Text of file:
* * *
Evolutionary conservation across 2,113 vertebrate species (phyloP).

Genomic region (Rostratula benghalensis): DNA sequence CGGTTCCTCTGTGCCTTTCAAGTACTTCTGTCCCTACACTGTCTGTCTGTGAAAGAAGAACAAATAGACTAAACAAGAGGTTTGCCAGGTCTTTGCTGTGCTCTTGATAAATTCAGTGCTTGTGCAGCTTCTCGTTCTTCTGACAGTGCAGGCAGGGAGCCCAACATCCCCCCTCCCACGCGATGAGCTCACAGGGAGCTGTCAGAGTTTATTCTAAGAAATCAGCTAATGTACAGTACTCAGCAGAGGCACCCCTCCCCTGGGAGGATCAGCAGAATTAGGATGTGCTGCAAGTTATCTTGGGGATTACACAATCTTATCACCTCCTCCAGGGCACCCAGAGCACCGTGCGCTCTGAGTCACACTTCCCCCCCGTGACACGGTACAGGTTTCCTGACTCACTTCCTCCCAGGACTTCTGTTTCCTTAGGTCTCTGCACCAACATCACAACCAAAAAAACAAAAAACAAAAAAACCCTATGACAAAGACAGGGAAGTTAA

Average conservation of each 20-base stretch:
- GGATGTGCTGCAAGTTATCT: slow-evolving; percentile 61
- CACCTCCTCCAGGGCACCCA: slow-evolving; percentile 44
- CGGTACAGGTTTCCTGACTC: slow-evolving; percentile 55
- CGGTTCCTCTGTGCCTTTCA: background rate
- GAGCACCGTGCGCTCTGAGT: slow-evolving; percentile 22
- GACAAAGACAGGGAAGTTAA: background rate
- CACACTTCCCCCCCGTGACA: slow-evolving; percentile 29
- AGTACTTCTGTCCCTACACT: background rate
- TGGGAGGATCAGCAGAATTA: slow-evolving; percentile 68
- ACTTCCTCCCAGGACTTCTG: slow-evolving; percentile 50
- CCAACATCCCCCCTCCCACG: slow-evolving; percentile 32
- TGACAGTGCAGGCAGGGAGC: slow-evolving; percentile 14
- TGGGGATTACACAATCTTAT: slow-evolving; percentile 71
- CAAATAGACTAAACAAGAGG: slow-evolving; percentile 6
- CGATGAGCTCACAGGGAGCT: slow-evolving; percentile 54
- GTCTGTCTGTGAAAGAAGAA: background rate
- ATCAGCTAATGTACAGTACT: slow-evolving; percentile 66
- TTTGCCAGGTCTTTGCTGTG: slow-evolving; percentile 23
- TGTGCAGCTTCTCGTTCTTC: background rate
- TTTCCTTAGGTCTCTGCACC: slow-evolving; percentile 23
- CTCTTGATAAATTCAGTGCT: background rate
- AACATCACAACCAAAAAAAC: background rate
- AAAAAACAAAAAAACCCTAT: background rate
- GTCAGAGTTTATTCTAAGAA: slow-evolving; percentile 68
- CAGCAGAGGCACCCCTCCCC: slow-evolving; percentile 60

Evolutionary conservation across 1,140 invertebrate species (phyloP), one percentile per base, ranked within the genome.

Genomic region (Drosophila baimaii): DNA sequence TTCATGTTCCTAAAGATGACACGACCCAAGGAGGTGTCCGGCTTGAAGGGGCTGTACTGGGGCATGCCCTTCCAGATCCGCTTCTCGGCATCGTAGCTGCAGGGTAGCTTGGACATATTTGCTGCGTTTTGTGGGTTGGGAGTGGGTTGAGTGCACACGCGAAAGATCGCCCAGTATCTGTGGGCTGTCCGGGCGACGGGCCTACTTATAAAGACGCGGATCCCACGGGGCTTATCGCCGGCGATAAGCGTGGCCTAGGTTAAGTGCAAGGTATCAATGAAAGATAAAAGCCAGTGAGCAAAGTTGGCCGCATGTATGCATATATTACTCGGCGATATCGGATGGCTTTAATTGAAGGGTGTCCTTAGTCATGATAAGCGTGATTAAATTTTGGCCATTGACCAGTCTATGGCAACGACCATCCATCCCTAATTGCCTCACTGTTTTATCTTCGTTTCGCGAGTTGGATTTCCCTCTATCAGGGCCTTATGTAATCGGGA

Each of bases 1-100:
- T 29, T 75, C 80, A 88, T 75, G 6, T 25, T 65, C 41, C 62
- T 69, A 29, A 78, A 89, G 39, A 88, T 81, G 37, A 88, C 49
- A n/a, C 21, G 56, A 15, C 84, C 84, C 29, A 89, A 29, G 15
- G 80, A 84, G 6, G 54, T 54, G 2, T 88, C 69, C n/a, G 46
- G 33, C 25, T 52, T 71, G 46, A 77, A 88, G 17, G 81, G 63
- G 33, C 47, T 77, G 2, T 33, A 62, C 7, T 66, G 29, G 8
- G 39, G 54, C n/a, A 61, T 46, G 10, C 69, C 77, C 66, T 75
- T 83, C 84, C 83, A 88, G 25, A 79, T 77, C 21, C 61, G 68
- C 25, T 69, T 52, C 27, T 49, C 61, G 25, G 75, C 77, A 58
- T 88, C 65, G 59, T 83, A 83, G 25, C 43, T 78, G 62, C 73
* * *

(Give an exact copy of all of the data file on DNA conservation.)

Evolutionary conservation across 2,113 vertebrate species (phyloP).

Genomic region (Rostratula benghalensis): DNA sequence CGGTTCCTCTGTGCCTTTCAAGTACTTCTGTCCCTACACTGTCTGTCTGTGAAAGAAGAACAAATAGACTAAACAAGAGGTTTGCCAGGTCTTTGCTGTGCTCTTGATAAATTCAGTGCTTGTGCAGCTTCTCGTTCTTCTGACAGTGCAGGCAGGGAGCCCAACATCCCCCCTCCCACGCGATGAGCTCACAGGGAGCTGTCAGAGTTTATTCTAAGAAATCAGCTAATGTACAGTACTCAGCAGAGGCACCCCTCCCCTGGGAGGATCAGCAGAATTAGGATGTGCTGCAAGTTATCTTGGGGATTACACAATCTTATCACCTCCTCCAGGGCACCCAGAGCACCGTGCGCTCTGAGTCACACTTCCCCCCCGTGACACGGTACAGGTTTCCTGACTCACTTCCTCCCAGGACTTCTGTTTCCTTAGGTCTCTGCACCAACATCACAACCAAAAAAACAAAAAACAAAAAAACCCTATGACAAAGACAGGGAAGTTAA

Average conservation of each 20-base stretch:
- GGATGTGCTGCAAGTTATCT: slow-evolving; percentile 61
- CACCTCCTCCAGGGCACCCA: slow-evolving; percentile 44
- CGGTACAGGTTTCCTGACTC: slow-evolving; percentile 55
- CGGTTCCTCTGTGCCTTTCA: background rate
- GAGCACCGTGCGCTCTGAGT: slow-evolving; percentile 22
- GACAAAGACAGGGAAGTTAA: background rate
- CACACTTCCCCCCCGTGACA: slow-evolving; percentile 29
- AGTACTTCTGTCCCTACACT: background rate
- TGGGAGGATCAGCAGAATTA: slow-evolving; percentile 68
- ACTTCCTCCCAGGACTTCTG: slow-evolving; percentile 50
- CCAACATCCCCCCTCCCACG: slow-evolving; percentile 32
- TGACAGTGCAGGCAGGGAGC: slow-evolving; percentile 14
- TGGGGATTACACAATCTTAT: slow-evolving; percentile 71
- CAAATAGACTAAACAAGAGG: slow-evolving; percentile 6
- CGATGAGCTCACAGGGAGCT: slow-evolving; percentile 54
- GTCTGTCTGTGAAAGAAGAA: background rate
- ATCAGCTAATGTACAGTACT: slow-evolving; percentile 66
- TTTGCCAGGTCTTTGCTGTG: slow-evolving; percentile 23
- TGTGCAGCTTCTCGTTCTTC: background rate
- TTTCCTTAGGTCTCTGCACC: slow-evolving; percentile 23
- CTCTTGATAAATTCAGTGCT: background rate
- AACATCACAACCAAAAAAAC: background rate
- AAAAAACAAAAAAACCCTAT: background rate
- GTCAGAGTTTATTCTAAGAA: slow-evolving; percentile 68
- CAGCAGAGGCACCCCTCCCC: slow-evolving; percentile 60

Evolutionary conservation across 1,140 invertebrate species (phyloP), one percentile per base, ranked within the genome.

Genomic region (Drosophila baimaii): DNA sequence TTCATGTTCCTAAAGATGACACGACCCAAGGAGGTGTCCGGCTTGAAGGGGCTGTACTGGGGCATGCCCTTCCAGATCCGCTTCTCGGCATCGTAGCTGCAGGGTAGCTTGGACATATTTGCTGCGTTTTGTGGGTTGGGAGTGGGTTGAGTGCACACGCGAAAGATCGCCCAGTATCTGTGGGCTGTCCGGGCGACGGGCCTACTTATAAAGACGCGGATCCCACGGGGCTTATCGCCGGCGATAAGCGTGGCCTAGGTTAAGTGCAAGGTATCAATGAAAGATAAAAGCCAGTGAGCAAAGTTGGCCGCATGTATGCATATATTACTCGGCGATATCGGATGGCTTTAATTGAAGGGTGTCCTTAGTCATGATAAGCGTGATTAAATTTTGGCCATTGACCAGTCTATGGCAACGACCATCCATCCCTAATTGCCTCACTGTTTTATCTTCGTTTCGCGAGTTGGATTTCCCTCTATCAGGGCCTTATGTAATCGGGA

Each of bases 1-100:
- T 29, T 75, C 80, A 88, T 75, G 6, T 25, T 65, C 41, C 62
- T 69, A 29, A 78, A 89, G 39, A 88, T 81, G 37, A 88, C 49
- A n/a, C 21, G 56, A 15, C 84, C 84, C 29, A 89, A 29, G 15
- G 80, A 84, G 6, G 54, T 54, G 2, T 88, C 69, C n/a, G 46
- G 33, C 25, T 52, T 71, G 46, A 77, A 88, G 17, G 81, G 63
- G 33, C 47, T 77, G 2, T 33, A 62, C 7, T 66, G 29, G 8
- G 39, G 54, C n/a, A 61, T 46, G 10, C 69, C 77, C 66, T 75
- T 83, C 84, C 83, A 88, G 25, A 79, T 77, C 21, C 61, G 68
- C 25, T 69, T 52, C 27, T 49, C 61, G 25, G 75, C 77, A 58
- T 88, C 65, G 59, T 83, A 83, G 25, C 43, T 78, G 62, C 73